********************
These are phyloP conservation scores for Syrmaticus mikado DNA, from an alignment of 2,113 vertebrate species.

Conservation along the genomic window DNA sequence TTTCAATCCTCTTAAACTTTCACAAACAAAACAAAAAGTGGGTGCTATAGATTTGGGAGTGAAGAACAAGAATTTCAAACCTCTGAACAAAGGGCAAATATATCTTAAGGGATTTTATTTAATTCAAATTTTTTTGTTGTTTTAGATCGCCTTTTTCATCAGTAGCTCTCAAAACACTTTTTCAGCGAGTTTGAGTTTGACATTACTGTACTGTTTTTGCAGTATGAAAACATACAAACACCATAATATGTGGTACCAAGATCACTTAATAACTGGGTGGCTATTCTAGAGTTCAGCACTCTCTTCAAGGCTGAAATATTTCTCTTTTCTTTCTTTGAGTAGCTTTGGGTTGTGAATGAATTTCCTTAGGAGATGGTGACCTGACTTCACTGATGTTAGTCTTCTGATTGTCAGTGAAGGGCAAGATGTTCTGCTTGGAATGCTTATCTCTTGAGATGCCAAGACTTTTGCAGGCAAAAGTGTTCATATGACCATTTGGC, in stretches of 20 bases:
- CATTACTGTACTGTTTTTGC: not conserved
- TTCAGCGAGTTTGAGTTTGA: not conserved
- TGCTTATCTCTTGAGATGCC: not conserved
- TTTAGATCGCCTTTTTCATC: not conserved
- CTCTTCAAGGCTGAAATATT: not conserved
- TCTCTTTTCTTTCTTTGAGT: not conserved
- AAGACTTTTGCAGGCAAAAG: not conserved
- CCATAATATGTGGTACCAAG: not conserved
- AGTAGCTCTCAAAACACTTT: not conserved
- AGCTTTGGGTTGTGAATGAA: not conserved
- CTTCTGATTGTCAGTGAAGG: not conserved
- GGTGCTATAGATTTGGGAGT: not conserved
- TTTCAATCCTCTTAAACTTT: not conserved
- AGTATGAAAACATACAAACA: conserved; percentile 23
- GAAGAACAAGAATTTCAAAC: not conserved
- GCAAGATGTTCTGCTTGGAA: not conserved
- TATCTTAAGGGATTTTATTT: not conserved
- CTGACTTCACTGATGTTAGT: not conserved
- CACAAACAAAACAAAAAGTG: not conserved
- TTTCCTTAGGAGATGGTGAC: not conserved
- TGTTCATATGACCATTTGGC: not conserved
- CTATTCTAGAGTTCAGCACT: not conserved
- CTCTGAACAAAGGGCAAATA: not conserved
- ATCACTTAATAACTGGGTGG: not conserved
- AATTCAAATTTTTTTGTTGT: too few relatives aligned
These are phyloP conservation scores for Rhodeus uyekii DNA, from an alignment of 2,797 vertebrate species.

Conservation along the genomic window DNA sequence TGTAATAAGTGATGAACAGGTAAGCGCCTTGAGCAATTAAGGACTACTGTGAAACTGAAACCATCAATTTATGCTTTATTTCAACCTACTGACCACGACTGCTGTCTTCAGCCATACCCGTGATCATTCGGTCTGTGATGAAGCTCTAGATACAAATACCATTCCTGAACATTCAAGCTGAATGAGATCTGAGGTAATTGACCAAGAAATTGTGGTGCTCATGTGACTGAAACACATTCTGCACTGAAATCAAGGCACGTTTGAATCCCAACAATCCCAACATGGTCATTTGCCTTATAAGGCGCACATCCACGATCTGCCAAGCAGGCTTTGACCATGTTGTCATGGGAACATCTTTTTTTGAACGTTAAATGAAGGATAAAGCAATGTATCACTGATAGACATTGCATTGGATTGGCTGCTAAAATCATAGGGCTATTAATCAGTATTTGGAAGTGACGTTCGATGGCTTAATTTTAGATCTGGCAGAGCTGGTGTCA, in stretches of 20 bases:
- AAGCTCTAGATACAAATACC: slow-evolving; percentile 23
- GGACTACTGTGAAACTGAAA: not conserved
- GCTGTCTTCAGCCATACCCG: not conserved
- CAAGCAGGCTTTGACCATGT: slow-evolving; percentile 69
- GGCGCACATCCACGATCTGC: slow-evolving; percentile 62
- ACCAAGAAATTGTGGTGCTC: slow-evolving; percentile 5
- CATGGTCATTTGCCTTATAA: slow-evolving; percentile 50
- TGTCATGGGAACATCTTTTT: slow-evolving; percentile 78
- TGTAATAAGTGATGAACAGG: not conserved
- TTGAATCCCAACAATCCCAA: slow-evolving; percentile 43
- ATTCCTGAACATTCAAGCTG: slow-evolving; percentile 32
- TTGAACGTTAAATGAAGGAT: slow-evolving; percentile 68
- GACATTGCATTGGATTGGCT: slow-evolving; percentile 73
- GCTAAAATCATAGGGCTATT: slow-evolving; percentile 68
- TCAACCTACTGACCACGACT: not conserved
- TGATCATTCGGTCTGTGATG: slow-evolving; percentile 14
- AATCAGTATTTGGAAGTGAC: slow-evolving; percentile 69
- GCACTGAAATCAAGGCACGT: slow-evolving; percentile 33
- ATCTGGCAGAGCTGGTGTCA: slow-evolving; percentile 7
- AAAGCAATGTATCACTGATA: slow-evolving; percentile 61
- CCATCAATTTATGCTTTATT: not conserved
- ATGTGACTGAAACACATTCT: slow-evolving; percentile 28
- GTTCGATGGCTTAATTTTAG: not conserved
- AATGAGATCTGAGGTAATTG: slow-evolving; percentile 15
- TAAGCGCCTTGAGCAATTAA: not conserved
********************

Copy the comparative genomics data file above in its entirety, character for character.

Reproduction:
These are phyloP conservation scores for Syrmaticus mikado DNA, from an alignment of 2,113 vertebrate species.

Conservation along the genomic window DNA sequence TTTCAATCCTCTTAAACTTTCACAAACAAAACAAAAAGTGGGTGCTATAGATTTGGGAGTGAAGAACAAGAATTTCAAACCTCTGAACAAAGGGCAAATATATCTTAAGGGATTTTATTTAATTCAAATTTTTTTGTTGTTTTAGATCGCCTTTTTCATCAGTAGCTCTCAAAACACTTTTTCAGCGAGTTTGAGTTTGACATTACTGTACTGTTTTTGCAGTATGAAAACATACAAACACCATAATATGTGGTACCAAGATCACTTAATAACTGGGTGGCTATTCTAGAGTTCAGCACTCTCTTCAAGGCTGAAATATTTCTCTTTTCTTTCTTTGAGTAGCTTTGGGTTGTGAATGAATTTCCTTAGGAGATGGTGACCTGACTTCACTGATGTTAGTCTTCTGATTGTCAGTGAAGGGCAAGATGTTCTGCTTGGAATGCTTATCTCTTGAGATGCCAAGACTTTTGCAGGCAAAAGTGTTCATATGACCATTTGGC, in stretches of 20 bases:
- CATTACTGTACTGTTTTTGC: not conserved
- TTCAGCGAGTTTGAGTTTGA: not conserved
- TGCTTATCTCTTGAGATGCC: not conserved
- TTTAGATCGCCTTTTTCATC: not conserved
- CTCTTCAAGGCTGAAATATT: not conserved
- TCTCTTTTCTTTCTTTGAGT: not conserved
- AAGACTTTTGCAGGCAAAAG: not conserved
- CCATAATATGTGGTACCAAG: not conserved
- AGTAGCTCTCAAAACACTTT: not conserved
- AGCTTTGGGTTGTGAATGAA: not conserved
- CTTCTGATTGTCAGTGAAGG: not conserved
- GGTGCTATAGATTTGGGAGT: not conserved
- TTTCAATCCTCTTAAACTTT: not conserved
- AGTATGAAAACATACAAACA: conserved; percentile 23
- GAAGAACAAGAATTTCAAAC: not conserved
- GCAAGATGTTCTGCTTGGAA: not conserved
- TATCTTAAGGGATTTTATTT: not conserved
- CTGACTTCACTGATGTTAGT: not conserved
- CACAAACAAAACAAAAAGTG: not conserved
- TTTCCTTAGGAGATGGTGAC: not conserved
- TGTTCATATGACCATTTGGC: not conserved
- CTATTCTAGAGTTCAGCACT: not conserved
- CTCTGAACAAAGGGCAAATA: not conserved
- ATCACTTAATAACTGGGTGG: not conserved
- AATTCAAATTTTTTTGTTGT: too few relatives aligned
These are phyloP conservation scores for Rhodeus uyekii DNA, from an alignment of 2,797 vertebrate species.

Conservation along the genomic window DNA sequence TGTAATAAGTGATGAACAGGTAAGCGCCTTGAGCAATTAAGGACTACTGTGAAACTGAAACCATCAATTTATGCTTTATTTCAACCTACTGACCACGACTGCTGTCTTCAGCCATACCCGTGATCATTCGGTCTGTGATGAAGCTCTAGATACAAATACCATTCCTGAACATTCAAGCTGAATGAGATCTGAGGTAATTGACCAAGAAATTGTGGTGCTCATGTGACTGAAACACATTCTGCACTGAAATCAAGGCACGTTTGAATCCCAACAATCCCAACATGGTCATTTGCCTTATAAGGCGCACATCCACGATCTGCCAAGCAGGCTTTGACCATGTTGTCATGGGAACATCTTTTTTTGAACGTTAAATGAAGGATAAAGCAATGTATCACTGATAGACATTGCATTGGATTGGCTGCTAAAATCATAGGGCTATTAATCAGTATTTGGAAGTGACGTTCGATGGCTTAATTTTAGATCTGGCAGAGCTGGTGTCA, in stretches of 20 bases:
- AAGCTCTAGATACAAATACC: slow-evolving; percentile 23
- GGACTACTGTGAAACTGAAA: not conserved
- GCTGTCTTCAGCCATACCCG: not conserved
- CAAGCAGGCTTTGACCATGT: slow-evolving; percentile 69
- GGCGCACATCCACGATCTGC: slow-evolving; percentile 62
- ACCAAGAAATTGTGGTGCTC: slow-evolving; percentile 5
- CATGGTCATTTGCCTTATAA: slow-evolving; percentile 50
- TGTCATGGGAACATCTTTTT: slow-evolving; percentile 78
- TGTAATAAGTGATGAACAGG: not conserved
- TTGAATCCCAACAATCCCAA: slow-evolving; percentile 43
- ATTCCTGAACATTCAAGCTG: slow-evolving; percentile 32
- TTGAACGTTAAATGAAGGAT: slow-evolving; percentile 68
- GACATTGCATTGGATTGGCT: slow-evolving; percentile 73
- GCTAAAATCATAGGGCTATT: slow-evolving; percentile 68
- TCAACCTACTGACCACGACT: not conserved
- TGATCATTCGGTCTGTGATG: slow-evolving; percentile 14
- AATCAGTATTTGGAAGTGAC: slow-evolving; percentile 69
- GCACTGAAATCAAGGCACGT: slow-evolving; percentile 33
- ATCTGGCAGAGCTGGTGTCA: slow-evolving; percentile 7
- AAAGCAATGTATCACTGATA: slow-evolving; percentile 61
- CCATCAATTTATGCTTTATT: not conserved
- ATGTGACTGAAACACATTCT: slow-evolving; percentile 28
- GTTCGATGGCTTAATTTTAG: not conserved
- AATGAGATCTGAGGTAATTG: slow-evolving; percentile 15
- TAAGCGCCTTGAGCAATTAA: not conserved